When his mother died, Ellroy, the innocent victim of his parent's acrimonious divorce, was already well on the way to perfecting his "Crazy Man Act". Always somewhat of a misfit, Ellroy began to revel in his strangeness under his father's care. After his father's death seven years later, Ellroy spent the next thirteen years in a steep downward spiral, engaging in petty crime, serving jail time, and abusing drugs and alcohol. His only solace during this time were the wild fantasies he concocted in his head, and the crime novels which fueled those fantasies.

During those decades, Ellroy struggled with the memory of "the redhead", as he often refers to his mother. Outwardly professing to hate her, he was confused by his true feelings. These repressed emotions produced a life long obsession with crime and crime fiction, which eventually surfaced in the recurring themes present in many of his novels. "Her death corrupted my imagination and gave me exploitable gifts." His writing, which allowed him to cope with his inner demons, eventually provided a means of reconciling with his mother--he would investigate her death, and attempt to find some answers to what had become the defining mystery of his own life.

In 1994, Ellroy, at the urging of his future wife, decided to try to reopen his mother's police file. With the help of Bill Stoner, a 32 year veteran of the L. A. County Sheriff's Department, Ellroy conducted his own investigation of his mother's death, which ultimately failed to uncover any significant new leads. Although marked by some startling revelations, the investigation was hampered by the passage of time and the dimming memories of the parties involved. The investigation was not a total failure, however, because in trying to find the killer, Ellroy found his mother instead. Now, instead of a fantasy construct, Ellroy has a better idea of who the real Jean Ellroy was.

Ellroy's failure to discover his mother's killer might bother some readers, but shouldn't. My Dark Places is, in the final analysis, Ellroy's attempt to reach out to his mother nearly forty years after her death, and as such, is eminently successful. By writing this memoir, Ellroy resurrects "the redhead" for a brief moment, just long enough to come to appreciate her as a person. Doing so, it seems that he finally comes to terms with her death.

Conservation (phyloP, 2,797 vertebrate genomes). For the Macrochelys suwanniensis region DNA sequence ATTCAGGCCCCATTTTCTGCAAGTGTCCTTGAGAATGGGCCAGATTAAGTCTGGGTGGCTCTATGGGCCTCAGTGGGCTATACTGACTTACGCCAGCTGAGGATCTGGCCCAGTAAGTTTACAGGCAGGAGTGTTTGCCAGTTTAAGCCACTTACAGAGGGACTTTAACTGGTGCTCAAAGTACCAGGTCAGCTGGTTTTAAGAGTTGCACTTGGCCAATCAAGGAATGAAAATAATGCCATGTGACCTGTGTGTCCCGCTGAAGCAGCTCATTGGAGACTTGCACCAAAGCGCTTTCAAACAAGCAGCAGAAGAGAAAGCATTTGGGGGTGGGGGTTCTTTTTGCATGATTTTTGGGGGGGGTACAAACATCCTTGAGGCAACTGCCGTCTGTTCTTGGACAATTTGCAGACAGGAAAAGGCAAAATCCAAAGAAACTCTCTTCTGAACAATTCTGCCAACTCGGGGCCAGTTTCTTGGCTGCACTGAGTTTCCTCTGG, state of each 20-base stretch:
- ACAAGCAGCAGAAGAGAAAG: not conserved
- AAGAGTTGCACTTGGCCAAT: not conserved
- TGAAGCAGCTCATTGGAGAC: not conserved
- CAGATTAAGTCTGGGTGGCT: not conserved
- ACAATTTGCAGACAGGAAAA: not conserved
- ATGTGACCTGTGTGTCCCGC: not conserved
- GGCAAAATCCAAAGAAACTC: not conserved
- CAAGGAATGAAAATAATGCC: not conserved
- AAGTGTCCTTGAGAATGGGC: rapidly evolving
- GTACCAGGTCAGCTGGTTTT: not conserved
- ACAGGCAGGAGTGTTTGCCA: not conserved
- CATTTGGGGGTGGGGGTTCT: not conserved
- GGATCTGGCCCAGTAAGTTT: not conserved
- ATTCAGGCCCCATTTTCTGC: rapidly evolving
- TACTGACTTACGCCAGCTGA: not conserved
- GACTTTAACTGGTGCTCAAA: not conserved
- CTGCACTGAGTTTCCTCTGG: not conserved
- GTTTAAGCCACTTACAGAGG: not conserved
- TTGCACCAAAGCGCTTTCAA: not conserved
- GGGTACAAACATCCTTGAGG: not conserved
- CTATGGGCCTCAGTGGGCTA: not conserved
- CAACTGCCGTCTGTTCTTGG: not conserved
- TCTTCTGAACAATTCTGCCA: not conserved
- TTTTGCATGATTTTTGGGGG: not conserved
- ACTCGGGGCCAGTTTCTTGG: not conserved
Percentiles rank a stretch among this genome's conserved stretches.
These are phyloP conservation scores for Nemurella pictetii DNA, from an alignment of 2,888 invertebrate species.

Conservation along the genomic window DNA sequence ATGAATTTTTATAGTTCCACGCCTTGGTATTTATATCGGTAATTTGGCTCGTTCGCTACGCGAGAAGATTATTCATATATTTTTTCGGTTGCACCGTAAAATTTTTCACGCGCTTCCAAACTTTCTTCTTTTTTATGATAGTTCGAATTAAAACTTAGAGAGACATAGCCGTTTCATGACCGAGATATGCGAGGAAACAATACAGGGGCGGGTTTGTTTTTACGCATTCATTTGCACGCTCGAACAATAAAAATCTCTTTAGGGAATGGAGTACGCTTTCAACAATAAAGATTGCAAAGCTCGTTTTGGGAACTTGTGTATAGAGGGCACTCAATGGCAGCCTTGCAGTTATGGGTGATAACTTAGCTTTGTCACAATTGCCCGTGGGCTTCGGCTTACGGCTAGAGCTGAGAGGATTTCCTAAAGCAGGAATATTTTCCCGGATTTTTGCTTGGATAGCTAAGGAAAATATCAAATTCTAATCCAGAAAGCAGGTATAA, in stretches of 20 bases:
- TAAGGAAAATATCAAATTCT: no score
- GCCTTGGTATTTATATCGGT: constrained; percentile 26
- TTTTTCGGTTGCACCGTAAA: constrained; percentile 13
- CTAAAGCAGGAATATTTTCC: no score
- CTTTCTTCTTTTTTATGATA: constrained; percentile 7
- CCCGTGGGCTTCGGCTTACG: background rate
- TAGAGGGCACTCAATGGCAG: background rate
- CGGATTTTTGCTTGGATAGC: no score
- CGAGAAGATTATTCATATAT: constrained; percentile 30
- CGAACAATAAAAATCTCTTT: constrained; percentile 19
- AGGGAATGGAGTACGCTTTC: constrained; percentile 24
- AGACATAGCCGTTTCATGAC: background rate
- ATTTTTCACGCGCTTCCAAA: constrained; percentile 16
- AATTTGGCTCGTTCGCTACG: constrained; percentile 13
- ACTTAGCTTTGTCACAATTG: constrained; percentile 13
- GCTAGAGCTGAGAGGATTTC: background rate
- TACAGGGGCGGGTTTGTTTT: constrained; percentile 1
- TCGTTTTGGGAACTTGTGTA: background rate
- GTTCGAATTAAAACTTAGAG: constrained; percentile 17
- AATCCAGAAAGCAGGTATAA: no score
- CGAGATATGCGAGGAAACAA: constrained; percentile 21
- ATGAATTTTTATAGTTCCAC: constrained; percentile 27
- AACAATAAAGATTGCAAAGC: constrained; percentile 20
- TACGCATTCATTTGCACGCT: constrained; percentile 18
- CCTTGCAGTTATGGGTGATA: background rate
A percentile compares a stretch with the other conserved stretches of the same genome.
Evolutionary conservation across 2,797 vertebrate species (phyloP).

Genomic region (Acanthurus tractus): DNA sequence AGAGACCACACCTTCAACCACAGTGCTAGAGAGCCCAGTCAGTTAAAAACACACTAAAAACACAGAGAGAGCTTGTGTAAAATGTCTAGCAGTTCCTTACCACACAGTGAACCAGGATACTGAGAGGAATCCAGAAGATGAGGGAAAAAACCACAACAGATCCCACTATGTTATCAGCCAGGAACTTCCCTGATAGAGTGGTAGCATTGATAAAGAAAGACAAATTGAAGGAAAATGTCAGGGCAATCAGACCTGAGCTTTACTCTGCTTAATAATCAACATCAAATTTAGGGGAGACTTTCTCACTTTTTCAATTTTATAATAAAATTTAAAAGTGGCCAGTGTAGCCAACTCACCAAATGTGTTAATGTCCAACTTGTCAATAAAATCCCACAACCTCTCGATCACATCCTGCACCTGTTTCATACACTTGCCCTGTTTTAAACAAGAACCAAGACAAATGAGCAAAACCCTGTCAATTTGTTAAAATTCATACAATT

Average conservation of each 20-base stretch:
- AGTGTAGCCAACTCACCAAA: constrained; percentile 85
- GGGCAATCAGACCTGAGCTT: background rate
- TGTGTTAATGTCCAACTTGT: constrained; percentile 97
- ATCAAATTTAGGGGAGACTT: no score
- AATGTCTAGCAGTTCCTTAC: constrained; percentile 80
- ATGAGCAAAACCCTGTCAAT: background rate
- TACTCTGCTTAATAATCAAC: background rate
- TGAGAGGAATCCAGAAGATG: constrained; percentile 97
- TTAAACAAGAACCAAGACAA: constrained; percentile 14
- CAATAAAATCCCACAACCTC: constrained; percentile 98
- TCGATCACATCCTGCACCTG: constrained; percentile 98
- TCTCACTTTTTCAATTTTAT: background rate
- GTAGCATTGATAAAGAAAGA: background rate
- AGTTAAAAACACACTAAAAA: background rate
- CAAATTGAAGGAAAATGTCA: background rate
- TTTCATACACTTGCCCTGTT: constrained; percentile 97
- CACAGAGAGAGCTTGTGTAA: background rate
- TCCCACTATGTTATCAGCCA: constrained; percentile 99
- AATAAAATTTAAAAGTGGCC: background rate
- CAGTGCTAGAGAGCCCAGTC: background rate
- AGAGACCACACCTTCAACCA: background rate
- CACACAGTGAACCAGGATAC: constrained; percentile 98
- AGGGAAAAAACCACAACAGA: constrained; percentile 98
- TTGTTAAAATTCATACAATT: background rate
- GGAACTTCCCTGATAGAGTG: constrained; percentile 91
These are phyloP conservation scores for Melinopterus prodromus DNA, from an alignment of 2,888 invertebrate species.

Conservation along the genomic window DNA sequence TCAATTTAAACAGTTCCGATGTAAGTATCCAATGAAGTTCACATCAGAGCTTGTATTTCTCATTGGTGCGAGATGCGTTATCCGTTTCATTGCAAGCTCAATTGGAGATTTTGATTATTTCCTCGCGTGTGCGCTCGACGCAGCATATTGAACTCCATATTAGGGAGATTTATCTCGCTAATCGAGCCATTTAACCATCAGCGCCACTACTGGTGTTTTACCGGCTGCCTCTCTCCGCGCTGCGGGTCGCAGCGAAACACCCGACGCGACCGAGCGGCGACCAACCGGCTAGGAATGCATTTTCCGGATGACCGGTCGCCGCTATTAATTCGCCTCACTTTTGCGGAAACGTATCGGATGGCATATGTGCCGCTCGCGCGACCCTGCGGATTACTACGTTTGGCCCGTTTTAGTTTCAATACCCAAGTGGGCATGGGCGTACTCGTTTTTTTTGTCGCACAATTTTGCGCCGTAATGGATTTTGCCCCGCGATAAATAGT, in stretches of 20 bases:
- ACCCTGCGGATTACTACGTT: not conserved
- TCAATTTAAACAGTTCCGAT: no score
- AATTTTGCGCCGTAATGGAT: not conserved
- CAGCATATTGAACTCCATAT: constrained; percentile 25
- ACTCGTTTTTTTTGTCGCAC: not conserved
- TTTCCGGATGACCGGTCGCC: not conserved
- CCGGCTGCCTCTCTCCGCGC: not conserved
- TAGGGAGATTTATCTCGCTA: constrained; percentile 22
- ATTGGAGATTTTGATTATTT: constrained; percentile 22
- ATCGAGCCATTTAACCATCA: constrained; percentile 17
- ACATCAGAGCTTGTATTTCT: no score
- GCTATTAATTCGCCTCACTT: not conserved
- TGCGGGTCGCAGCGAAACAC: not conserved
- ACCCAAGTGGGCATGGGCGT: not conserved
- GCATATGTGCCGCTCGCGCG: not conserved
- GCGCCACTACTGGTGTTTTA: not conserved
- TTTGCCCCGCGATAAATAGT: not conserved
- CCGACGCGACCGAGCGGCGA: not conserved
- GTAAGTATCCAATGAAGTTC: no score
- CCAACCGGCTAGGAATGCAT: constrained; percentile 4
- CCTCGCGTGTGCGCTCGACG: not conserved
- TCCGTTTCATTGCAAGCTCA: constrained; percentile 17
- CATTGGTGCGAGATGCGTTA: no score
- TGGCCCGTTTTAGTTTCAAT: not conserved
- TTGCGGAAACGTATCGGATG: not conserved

28 internautes sur 31 ont trouvé ce commentaire utile 
5.0 étoiles sur 5 True crime? Family memoir? An expose on cold cases and the detectives who work them? Character study? 30 janvier 2006
Par Jessica Lux - Publié sur
Ellroy is an internationally best-selling crime author (L.A. Confidential, The Black Dahlia, etc.). He also grew out of true crime--his mother Jean Ellroy was assaulted, murdered, and had her body dumped in a ditch in 1958, when James was 10 years old. James's father poisoned him against his mother, portraying her as a drunken whore. The boy grew up a troublemaker and serious addict, stealing, burglarizing, lying, using, and living on the streets. Somehow (not covered in this book, to my disappointment), he got his life together, became a star as a crime novelist, and then decided to re-open the 30-year-old unsolved murder of his mother.

Ellroy himself admits that he had dubious motives for re-visiting his mother's murder case--he thought writing an article for GQ about his fascinating past would generate some excellent publicity for his upcoming novel. To his own surprise, Ellroy became engrossed in the dead-end case. He was mystified as the concept of his mother as anything other than a "drunken whore." Ellroy ends up partnering with seasoned homicide detective Bill Toner to re-open then case, investigate 30-year-old leads, trace old witnesses, and garner publicity for potential witnesses to come forward. During the course of the new investigation, Ellroy learns more than he planned about his mother's past, her motivations, and her heritage...which is his own heritage.

The memoir is structured into four parts--(1) a third person, chillingly detailed account of the 1958 murder and ensuing investigation, (2) a first-person account of Ellroy's boyhood, loss of his mother, and descent into criminality and vagrancy, (3) a third-person telling of the career of Bill Stoner and his successes and frustrations in homicide investigations, and, finally, (4) the story of the Ellroy/Stoner partnership in re-opening the murder investigation. Through and through, the book reveals the tedium of chasing down tenuous leads, dealing with crazy tips, canvassing for tiny leads, and the overwhelming dedicated labor of crime detectives. Reading about all the dead leads can exhaust the reader, so one can only imagine how the detectives felt.